|Goal 1-5: Educate the public on correctional management and public safety issues.|
Public opinion is a powerful force in Florida. If the public believes their elected officials are not ensuring their safety, they register their displeasure at the polls. The department's funding is dependent on the support of the taxpayer and the legislature's votes. The department must educate the public, the legislature, and all levels of government on the critical issues the department faces, especially those directly affecting the public.
Far too often, the department faces negative media coverage. More often than not, our positive programs, community partnerships, benevolent acts, and other successes go unnoticed. In addition, Floridians are of the inaccurate opinion that inmates do not work, lay around all day watching cable television, and entertain themselves with the best recreational equipment. Moreover, when they have served a third of their sentence, many people think the department releases them early so they can return to their life of crime.
The reality is the majority of inmates do work. This productive work is in jobs that directly benefit Florida taxpayers. In the cases of television and wellness equipment and programs, these are population management tools. The use of these tools does give correctional officers additional methods, in their already limited behavior control arsenal, for controlling violent and disruptive inmates. Finally, statutes and the courts, not the department, determine the length of inmate sentences.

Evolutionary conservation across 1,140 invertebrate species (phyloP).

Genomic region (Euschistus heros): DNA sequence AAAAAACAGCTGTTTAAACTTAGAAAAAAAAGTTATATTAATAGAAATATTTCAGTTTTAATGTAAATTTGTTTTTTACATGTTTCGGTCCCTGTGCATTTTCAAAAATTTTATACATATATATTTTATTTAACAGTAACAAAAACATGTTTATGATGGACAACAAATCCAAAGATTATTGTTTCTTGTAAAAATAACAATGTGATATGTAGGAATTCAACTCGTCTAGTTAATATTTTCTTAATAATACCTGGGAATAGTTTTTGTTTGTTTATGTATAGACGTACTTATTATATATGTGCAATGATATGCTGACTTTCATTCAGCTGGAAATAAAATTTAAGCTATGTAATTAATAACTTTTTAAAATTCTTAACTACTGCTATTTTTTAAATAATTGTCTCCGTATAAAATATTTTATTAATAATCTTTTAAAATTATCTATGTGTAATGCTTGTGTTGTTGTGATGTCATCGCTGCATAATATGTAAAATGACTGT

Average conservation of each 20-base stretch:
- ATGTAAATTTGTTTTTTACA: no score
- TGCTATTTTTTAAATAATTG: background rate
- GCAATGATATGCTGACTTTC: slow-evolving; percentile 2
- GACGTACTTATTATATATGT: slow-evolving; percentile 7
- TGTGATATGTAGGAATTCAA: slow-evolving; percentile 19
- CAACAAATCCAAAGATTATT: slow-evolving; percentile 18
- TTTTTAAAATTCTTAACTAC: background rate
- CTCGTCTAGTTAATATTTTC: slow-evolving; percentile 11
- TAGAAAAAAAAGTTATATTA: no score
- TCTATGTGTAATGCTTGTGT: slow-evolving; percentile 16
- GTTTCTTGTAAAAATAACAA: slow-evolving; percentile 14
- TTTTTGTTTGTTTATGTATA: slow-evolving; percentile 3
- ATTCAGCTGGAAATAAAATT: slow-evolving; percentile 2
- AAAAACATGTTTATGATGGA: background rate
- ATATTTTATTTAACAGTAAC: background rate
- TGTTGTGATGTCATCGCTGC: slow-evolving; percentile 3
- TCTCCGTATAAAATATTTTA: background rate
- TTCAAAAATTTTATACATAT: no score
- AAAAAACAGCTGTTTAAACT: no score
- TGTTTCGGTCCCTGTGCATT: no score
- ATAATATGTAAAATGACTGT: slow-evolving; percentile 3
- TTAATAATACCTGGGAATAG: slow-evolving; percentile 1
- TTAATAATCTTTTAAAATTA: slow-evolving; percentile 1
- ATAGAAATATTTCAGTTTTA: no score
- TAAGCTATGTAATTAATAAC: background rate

A survey conducted in March of 1997 by the University of Florida's Bureau of Economic and Business Research is the department's baseline data for this goal. The survey is titled Corrections in Florida: What the Public, News Media and DC Staff Think. The department is targeting the section titled Public's Perception of DC's Performance: How Are We Doing. The section focuses on five questions that directly relate to the two issues in the ASP; Public Safety and Programs that enhance the ability of inmates and offenders to be successfully reintegrated into society. The five questions deal with the public's perception of the department's success in preventing escapes, rehabilitating criminals, recovering restitution for crime victims, programs that prevent substance abuse and finally how good a job the department is doing overall. Below is an extract that speaks to the 1997 survey results:
Increase by 5% each year the combined good and excellent ratings for the general public in the five categories of the "Public's Perception of DC's Performance: How are we doing?" section found in the March 1998 Corrections in Florida: What the Public, News Media and DC Staff Think survey's 63.3%, 14.4%, 9.3%, 26.8%, 23.4% baseline ratings by June 2004.
|FY 99-00||FY 00-01||FY 01-02||FY 02-03||FY 03-04|
|Criminal Pay Victims||14.3%||19.3%||24.3%||29.3%||34.3%|
|Drug Abuse Treatment||31.8%||36.8%||41.8%||46.8%||51.8%|